by Jeanne Knutzen | March 26, 2013

0 Blog, Human Resource Roles Competitive Recruiting Tips, Keys To Successful Recruiting, Seattle Staffing, Seattle Temporary Staffing, Seattle WA Staffing, Staffing In Seattle WA, Temporary Staffing In Seattle, Tips For A Competitive Recruiting Strategy

Recruiting is a tricky business with a definition of “success” that varies widely from one open position to the next. Sometimes a position needs to be filled fast, above all else, and candidate credentials are flexible. Sometimes only one credential matters, and the identification of a candidate with this unique skill set can be considered a home run, even if the process takes six months. Sometimes strong recruiting requires a sharp eye for red flags, sometimes it takes a wide network, and sometimes it takes the ability to pitch a company and position to a star candidate buried in competing options. And of course, sometimes excellent recruiting requires all of these things and more. Here are a few recruiting tips that help you leverage your advantages and overcome the obstacles that stand between you and the candidates you need.

1. Set clear goals.

Before you set off on a sourcing mission, make sure the requirements of the position are crystal clear. Maintain open communication channels with the client if you’re an outside contractor, and if you’re recruiting in-house, stay in touch with HR, the position manager, the department head, and even the financial pros who set the budget for this specific salary. Know what you want—and what you can afford—before you start looking.

2. Lean hard on your network

Don’t leave any stone unturned, and don’t leave any option unexplored. You may start by running a keyword search through your current resume database, but don’t stop there. Attend networking and industry events, visit job fairs, and collect resumes from any likely candidate through any available source.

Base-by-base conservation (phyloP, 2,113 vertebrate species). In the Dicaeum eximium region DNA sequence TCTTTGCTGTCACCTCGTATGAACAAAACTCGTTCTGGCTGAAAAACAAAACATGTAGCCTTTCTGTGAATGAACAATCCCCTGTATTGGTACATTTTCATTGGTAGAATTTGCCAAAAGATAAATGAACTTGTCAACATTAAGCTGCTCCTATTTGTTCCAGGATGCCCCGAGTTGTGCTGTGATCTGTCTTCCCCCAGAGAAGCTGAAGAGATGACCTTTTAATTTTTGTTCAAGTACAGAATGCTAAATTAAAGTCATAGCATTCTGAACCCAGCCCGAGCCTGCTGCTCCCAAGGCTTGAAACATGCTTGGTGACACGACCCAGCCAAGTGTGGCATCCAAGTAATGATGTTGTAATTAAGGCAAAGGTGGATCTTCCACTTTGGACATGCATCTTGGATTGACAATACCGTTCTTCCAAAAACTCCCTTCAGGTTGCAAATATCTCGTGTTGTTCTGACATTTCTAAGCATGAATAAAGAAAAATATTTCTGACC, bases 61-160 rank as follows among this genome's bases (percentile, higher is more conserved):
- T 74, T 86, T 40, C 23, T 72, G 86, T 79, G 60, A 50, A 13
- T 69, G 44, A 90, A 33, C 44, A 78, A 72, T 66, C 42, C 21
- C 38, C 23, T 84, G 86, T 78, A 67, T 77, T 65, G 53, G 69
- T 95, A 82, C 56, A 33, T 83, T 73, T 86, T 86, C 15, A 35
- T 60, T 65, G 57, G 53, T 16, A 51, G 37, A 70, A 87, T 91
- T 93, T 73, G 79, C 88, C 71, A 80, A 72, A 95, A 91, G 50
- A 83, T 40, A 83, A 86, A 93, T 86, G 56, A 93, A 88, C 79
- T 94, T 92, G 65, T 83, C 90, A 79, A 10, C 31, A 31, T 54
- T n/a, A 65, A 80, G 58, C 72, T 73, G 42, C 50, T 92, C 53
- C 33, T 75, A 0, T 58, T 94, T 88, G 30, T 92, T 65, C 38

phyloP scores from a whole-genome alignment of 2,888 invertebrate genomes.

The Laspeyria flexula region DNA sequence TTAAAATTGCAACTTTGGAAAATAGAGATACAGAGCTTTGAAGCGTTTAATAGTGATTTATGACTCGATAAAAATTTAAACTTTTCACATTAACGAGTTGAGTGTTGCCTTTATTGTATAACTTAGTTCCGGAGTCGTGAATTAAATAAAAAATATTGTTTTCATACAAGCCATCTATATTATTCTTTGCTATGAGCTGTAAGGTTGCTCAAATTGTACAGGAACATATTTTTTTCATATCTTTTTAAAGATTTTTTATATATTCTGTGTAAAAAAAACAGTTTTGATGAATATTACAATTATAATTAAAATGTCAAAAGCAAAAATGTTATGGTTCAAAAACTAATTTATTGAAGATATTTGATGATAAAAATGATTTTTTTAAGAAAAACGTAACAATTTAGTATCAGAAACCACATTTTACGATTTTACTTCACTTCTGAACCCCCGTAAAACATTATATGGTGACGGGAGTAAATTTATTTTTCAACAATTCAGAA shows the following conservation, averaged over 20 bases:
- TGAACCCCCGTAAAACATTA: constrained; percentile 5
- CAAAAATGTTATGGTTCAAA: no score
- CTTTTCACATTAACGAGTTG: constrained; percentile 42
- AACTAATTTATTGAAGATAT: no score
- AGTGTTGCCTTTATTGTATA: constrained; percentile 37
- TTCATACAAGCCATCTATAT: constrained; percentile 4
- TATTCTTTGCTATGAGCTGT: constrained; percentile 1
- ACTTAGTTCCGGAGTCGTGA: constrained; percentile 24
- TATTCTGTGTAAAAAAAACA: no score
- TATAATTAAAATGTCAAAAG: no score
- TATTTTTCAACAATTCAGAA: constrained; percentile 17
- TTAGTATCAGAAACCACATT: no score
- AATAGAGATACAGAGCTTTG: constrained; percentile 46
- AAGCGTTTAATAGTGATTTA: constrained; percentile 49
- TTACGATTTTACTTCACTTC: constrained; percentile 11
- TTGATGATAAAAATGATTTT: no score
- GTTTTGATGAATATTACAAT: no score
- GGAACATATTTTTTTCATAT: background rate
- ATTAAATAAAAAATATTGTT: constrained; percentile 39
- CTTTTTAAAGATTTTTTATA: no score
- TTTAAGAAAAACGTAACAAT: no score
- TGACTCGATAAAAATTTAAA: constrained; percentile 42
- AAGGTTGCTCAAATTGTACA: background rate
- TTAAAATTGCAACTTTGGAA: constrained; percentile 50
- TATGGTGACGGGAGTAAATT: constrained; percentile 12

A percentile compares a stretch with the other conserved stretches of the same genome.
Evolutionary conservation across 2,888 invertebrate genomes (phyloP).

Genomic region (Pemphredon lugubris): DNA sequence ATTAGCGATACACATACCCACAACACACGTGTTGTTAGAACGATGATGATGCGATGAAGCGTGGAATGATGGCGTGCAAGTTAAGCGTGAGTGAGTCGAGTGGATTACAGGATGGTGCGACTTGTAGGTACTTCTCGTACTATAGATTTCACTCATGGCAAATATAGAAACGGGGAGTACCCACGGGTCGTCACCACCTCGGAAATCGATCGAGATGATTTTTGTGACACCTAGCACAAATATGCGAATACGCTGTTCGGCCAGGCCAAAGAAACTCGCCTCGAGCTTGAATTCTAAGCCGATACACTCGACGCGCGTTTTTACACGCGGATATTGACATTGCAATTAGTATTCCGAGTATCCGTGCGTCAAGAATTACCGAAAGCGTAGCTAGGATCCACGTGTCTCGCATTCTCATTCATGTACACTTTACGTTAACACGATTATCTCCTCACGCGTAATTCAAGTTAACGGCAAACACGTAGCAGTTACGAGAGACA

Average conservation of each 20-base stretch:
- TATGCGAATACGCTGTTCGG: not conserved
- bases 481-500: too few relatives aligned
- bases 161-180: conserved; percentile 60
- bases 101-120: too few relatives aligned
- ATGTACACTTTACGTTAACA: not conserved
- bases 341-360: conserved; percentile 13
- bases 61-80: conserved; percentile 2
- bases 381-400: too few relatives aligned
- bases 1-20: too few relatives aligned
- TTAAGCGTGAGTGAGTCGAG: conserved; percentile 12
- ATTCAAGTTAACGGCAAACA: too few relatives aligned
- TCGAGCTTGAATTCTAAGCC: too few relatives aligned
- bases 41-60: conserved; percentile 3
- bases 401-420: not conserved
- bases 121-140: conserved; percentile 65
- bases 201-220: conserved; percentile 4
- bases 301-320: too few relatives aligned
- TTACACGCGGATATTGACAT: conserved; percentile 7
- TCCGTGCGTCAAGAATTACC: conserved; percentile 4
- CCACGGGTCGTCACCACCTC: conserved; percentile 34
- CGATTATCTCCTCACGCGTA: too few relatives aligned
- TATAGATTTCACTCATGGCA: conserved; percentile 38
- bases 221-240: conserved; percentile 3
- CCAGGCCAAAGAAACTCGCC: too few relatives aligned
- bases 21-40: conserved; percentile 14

3. Don’t waste time.

If excellent, top tier candidates have special requirements (like salary adjustments, moving allowances, or the ability to work remotely) then go ahead and negotiate. Present them to the client anyway and be clear about the terms. But if a candidate is a marginal match and comes with a list of deal breakers, just move on.  The right match is out there, and the longer you wait to find her, the more likely she is to land another position first.

4. Most important, when you find your star, move fast.

Don’t lose your top choice to a competing offer after you've made up your mind. Put the HR wheels in motion, cut through the red tape, and get the offer in to her hands before she’s lured away.  During the entire process, treat the candidate with respect and keep her updated whenever your timeline changes.

For more information on competitive recruiting strategies, or for a consultation on how to turn your contingent staffing strategies into a competitive advantage, contact infodesk@pacestaffing.com.

Top Skills Accounting Managers Will Need In 2013

by Jeanne Knutzen | March 20, 2013

0 Blog, Finance/Accounting Roles accountant staffing seattle, Accounting Management Skills, Management Skills for 2013, Seattle Staffing, Seattle Staffing Agencies, Seattle Staffing Agency, Seattle Temporary Staffing, Staffing In Seattle WA, Temporary Staffing In Seattle, Top Skills For Accounting Managers, Value Managerial Skill Sets